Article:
This may have been partly because I don't know the Pilliga area at all and so found it difficult to picture the landscape Rolls describes in such loving and forensic detail. I did enjoy his respectful attention to the original First Nations inhabitants of the land, and the foreshadowing of Bill Gammage and Bruce Pascoe's later work in describing how this fertile territory resembled 'an English parkland' when first seen by explorers, ie lightly wooded, with low grass, for easy grazing and hunting of kangaroo and other game. It was the settlers who dramatically changed the character of the landscape by clearing the trees and then tearing up the fragile soil with the hard hoofs of cattle and sheep, which led to the scrub running wild and thick forest taking over.
First published in 1981, A Million Wild Acres is clearly a labour of love and must have taken decades of painstaking work to assemble. Rolls sets out the back and forth of land ownership over generations, recounts numerous anecdotes of bushrangers and wild cattlemen (including the tragic story of the Aboriginal outlaw Jimmy Governor -- the basis for Tom Kenneally's The Chant of Jimmy Blacksmith -- though Rolls describes Governor's life oddly as 'a sinister comedy'), and includes his own observations of flowering gums, bushfires, and wild creatures, birds and insects.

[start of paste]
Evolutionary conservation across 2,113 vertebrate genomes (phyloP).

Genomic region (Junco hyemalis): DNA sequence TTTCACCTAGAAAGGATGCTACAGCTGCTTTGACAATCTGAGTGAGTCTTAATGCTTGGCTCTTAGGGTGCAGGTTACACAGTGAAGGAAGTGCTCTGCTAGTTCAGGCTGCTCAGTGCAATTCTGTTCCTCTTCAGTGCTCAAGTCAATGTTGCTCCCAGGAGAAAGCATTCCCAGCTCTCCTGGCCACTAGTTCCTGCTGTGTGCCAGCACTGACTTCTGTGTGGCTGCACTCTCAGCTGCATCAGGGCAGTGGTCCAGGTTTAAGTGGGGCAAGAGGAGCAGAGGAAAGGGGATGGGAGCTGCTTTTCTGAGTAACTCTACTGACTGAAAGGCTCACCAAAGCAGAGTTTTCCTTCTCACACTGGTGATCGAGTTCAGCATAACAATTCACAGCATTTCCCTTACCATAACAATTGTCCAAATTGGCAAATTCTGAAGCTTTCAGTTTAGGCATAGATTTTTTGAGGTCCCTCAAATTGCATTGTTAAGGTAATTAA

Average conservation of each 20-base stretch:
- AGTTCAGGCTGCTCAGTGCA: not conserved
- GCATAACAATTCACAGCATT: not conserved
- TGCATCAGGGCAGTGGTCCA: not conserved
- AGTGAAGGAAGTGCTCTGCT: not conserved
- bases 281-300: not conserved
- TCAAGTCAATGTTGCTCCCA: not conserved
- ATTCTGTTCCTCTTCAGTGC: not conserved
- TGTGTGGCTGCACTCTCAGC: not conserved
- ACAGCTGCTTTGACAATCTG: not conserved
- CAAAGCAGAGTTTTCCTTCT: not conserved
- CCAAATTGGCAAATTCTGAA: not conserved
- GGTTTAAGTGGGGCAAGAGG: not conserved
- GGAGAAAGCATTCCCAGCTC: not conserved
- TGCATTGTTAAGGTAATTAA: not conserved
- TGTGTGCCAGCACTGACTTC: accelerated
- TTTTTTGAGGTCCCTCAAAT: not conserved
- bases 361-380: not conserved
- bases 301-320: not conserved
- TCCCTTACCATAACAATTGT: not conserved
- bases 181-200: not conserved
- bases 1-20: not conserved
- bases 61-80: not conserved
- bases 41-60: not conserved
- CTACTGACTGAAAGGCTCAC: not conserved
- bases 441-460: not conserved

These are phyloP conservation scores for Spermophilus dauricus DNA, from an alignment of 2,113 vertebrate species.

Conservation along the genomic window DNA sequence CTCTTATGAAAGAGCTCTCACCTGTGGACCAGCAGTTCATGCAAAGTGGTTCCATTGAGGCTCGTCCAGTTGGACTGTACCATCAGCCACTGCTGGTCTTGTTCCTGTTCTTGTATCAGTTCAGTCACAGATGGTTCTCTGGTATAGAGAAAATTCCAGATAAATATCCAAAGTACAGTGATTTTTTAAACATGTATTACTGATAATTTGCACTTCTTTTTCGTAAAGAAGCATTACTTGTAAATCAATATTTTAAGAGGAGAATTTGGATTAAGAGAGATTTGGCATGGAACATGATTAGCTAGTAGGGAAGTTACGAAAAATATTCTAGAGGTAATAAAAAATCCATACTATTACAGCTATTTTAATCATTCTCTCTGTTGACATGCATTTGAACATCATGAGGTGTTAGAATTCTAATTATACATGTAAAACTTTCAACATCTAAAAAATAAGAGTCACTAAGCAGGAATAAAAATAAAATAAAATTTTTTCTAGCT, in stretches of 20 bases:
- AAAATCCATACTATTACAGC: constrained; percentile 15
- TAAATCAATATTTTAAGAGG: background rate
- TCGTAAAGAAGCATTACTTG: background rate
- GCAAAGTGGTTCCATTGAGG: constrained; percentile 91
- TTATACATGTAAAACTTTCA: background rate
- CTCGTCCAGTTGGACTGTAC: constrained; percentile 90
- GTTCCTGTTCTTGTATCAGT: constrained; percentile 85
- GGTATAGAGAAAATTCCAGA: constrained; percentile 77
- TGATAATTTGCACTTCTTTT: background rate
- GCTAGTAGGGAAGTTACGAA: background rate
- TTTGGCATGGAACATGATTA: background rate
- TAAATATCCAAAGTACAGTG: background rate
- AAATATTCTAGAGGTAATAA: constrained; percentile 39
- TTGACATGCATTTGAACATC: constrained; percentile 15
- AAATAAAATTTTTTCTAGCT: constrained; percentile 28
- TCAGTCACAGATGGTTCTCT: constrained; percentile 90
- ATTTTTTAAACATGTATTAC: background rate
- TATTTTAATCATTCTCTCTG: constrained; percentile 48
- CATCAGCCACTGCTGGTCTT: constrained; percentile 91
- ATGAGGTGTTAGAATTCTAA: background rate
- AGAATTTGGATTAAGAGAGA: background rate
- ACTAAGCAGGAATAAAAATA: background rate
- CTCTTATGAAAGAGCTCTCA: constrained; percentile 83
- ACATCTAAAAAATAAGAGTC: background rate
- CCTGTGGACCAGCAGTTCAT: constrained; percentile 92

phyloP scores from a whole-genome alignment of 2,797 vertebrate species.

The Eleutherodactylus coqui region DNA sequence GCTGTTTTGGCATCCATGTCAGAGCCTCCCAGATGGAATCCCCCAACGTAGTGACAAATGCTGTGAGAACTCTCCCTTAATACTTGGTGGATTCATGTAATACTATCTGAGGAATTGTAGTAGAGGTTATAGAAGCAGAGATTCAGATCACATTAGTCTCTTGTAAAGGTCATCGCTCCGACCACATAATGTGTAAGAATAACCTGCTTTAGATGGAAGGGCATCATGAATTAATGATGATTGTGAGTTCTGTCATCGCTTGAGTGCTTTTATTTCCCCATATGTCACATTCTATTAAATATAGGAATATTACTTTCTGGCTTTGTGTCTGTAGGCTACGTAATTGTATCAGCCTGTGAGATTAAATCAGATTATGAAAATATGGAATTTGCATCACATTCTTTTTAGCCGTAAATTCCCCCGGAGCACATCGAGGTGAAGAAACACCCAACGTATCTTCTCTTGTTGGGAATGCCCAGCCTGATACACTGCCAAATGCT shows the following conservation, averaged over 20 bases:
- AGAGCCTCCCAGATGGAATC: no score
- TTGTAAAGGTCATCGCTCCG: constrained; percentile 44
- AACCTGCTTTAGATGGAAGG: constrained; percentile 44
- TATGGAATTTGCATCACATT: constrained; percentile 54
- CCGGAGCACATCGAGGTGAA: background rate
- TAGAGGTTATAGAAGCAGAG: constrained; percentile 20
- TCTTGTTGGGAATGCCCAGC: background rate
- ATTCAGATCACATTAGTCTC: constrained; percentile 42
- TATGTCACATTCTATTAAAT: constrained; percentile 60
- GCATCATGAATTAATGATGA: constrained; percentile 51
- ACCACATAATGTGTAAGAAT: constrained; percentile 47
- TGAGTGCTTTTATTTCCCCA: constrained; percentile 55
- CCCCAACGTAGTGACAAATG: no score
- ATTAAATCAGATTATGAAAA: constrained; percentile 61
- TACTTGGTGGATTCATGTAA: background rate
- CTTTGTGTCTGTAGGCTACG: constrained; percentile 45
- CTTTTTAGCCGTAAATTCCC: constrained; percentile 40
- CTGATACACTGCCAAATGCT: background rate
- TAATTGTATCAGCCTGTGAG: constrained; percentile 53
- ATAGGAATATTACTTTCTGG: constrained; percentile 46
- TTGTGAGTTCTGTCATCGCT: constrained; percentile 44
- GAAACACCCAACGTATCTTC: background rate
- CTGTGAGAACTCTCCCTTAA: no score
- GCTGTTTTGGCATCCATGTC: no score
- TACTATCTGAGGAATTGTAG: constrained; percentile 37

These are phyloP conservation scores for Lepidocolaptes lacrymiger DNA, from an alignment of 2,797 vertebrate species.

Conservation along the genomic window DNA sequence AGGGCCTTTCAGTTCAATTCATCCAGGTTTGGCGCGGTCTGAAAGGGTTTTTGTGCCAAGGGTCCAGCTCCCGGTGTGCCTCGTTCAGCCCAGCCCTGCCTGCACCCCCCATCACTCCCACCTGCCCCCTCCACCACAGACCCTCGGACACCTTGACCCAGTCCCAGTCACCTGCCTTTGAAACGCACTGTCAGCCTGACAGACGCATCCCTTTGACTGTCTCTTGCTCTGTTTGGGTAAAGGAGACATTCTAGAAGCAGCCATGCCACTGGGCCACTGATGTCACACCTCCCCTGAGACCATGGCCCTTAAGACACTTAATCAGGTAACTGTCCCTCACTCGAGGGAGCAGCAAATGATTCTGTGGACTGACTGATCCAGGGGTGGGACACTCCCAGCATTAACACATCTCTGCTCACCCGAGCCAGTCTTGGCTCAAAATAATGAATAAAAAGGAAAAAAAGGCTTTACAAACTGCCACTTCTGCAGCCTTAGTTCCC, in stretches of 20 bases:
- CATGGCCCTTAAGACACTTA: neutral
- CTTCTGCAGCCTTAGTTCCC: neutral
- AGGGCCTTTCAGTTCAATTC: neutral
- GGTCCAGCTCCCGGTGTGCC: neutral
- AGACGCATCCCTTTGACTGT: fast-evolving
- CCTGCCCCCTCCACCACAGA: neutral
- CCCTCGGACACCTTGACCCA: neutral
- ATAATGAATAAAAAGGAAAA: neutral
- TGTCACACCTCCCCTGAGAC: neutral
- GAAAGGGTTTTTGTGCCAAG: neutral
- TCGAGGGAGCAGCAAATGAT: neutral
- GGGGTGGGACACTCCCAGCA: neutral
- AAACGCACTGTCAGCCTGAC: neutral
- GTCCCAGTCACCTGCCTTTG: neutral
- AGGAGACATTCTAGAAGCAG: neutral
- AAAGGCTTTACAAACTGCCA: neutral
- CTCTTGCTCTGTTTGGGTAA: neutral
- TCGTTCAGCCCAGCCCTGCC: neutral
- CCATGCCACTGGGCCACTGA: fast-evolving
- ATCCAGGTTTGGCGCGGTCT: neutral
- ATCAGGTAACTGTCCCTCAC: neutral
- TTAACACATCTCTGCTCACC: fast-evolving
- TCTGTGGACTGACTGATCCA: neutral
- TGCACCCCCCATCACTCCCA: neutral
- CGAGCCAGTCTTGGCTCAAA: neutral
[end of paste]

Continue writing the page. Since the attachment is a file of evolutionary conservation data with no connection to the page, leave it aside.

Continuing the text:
An admirable work, and I take my hat off to him, but I must admit I felt slightly exhausted by the end of it!